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Depression is a miserable experience for many reasons.  It robs us of perspective, particularly the perspective that things will change and we won’t always feel as we are now feeling.  And for many people, it causes the committee meeting of voices in our head to turn into a relentless chorus of negativity and bad advice.  You’re stupid.  You’re lazy.  You’re a bad partner.  You’re going to lose your job if you don’t start doing better. But we don’t think of them as voices.  We think of them as reality, and that’s what makes us suffer.

A couple of years ago I saw a Broadway show called “Title of Show” about writing a play.  One song discussed the negative self-talk that accompanies writer’s block this way:  if someone were talking to you that way while you were waiting for the subway, you’d move to the opposite end of the platform.  How true!  But the voice is in our head, and we can’t physically move away.

Arguing with these thoughts trying to get them to shut up doesn’t work.  In fact, it can make the feelings more intense.  It is just the way our mind works.  If I tell you not to think of an elephant, what’s the thought that immediately comes to mind?  A vivid image of a pachyderm.

The key is to withdraw attachment to these negative thoughts.  Instead of ruminating about them as if they were an accurate reflection of reality, just notice them and label them for what they are:  thoughts.

  • “Nothing will make this better.”  That’s a thought.
  • “I can’t do anything right.”  That’s a thought.
  • “If I don’t get this promotion, my life is over.”  That’s also a thought.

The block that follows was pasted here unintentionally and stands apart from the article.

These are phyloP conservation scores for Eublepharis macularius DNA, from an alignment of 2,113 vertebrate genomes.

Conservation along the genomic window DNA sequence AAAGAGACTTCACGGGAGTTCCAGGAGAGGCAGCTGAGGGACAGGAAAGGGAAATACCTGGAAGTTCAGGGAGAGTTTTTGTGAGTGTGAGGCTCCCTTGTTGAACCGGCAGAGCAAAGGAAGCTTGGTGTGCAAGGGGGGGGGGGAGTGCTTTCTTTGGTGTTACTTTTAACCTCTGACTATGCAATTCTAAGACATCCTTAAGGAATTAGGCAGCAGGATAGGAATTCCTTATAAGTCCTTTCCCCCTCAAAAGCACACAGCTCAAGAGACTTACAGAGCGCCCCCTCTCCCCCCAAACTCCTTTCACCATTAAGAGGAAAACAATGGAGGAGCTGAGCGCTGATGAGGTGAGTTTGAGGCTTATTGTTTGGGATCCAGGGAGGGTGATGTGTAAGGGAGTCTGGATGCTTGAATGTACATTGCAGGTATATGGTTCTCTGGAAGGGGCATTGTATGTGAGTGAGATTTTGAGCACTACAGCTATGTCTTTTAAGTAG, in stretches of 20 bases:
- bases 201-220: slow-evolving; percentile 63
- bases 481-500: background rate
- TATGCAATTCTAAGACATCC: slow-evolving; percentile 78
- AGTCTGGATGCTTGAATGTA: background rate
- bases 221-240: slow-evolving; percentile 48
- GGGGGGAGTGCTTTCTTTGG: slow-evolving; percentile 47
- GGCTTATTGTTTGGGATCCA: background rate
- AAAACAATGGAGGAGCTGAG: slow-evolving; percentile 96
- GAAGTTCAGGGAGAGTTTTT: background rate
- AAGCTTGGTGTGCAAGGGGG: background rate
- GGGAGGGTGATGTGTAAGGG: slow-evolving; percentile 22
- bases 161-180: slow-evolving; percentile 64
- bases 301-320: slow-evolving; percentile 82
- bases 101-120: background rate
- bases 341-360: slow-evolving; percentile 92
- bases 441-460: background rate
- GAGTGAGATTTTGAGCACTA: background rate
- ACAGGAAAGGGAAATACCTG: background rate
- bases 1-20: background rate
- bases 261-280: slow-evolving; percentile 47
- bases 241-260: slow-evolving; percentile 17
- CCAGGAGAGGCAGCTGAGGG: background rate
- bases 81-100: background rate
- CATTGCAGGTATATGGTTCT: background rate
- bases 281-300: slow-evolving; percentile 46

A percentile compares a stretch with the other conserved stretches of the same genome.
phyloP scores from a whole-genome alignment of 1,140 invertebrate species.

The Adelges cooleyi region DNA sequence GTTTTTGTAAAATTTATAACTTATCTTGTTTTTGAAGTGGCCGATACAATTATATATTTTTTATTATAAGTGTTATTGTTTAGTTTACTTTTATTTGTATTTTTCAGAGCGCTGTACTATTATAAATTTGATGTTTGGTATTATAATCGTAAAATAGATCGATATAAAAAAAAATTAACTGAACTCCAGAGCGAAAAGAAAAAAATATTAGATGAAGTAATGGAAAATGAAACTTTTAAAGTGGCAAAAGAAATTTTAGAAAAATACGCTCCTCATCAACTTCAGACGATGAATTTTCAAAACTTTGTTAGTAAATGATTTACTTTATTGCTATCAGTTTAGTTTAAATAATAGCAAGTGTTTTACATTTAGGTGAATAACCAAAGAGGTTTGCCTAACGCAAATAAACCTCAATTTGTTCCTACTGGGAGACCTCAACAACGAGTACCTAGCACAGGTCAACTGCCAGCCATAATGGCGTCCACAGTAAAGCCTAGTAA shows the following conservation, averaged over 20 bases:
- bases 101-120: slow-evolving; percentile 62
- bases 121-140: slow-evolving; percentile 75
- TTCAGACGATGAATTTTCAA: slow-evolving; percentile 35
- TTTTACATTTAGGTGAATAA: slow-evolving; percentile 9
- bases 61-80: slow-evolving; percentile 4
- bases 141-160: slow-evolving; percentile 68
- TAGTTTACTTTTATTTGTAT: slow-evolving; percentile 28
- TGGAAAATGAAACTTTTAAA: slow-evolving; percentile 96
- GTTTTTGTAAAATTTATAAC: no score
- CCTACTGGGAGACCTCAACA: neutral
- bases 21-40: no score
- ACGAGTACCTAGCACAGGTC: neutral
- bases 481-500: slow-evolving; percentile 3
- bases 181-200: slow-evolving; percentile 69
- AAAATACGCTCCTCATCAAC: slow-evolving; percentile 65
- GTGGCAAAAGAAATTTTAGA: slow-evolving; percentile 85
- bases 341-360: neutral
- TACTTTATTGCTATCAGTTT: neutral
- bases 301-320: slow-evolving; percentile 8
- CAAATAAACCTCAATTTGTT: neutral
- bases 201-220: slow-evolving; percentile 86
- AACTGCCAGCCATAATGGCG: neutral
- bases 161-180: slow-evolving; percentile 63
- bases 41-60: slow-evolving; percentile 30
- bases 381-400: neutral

Most of us have these troubling negative thoughts and worries.  Why not stop giving them more respect than they deserve?   Notice if a thought is troubling, but demands your attention (“I really need to stop spending more money than I can afford”) or just useless negativity.  When a thought does require action, just notice it, recognize it for what it is – just a thought, background noise in your head – take a deep breath and let it go.

When we notice our thoughts, feelings, moods, opinions, etc., without getting too attached to them, something wonderful happens:  freedom.  We’re no longer captive to the negative chatter.  We are less attached to it.  The intensity of the feelings diminish.  We move on.

This approach is simple, but that doesn’t mean it is easy.  Most of us have a lifetime of experience in confusing the thoughts and feelings in our heads with something we think of as meaningful and real.  Changing these patterns takes practice — and sometimes coaching.  You may want to consider a simple sitting meditation practice to help you become more proficient, or talk with a therapist who can help you learn to manage your mind.

When negative thoughts become truly obsessive and resist all urges to manage them, it may be time to talk to a professional and get more support for making changes to support your happiness.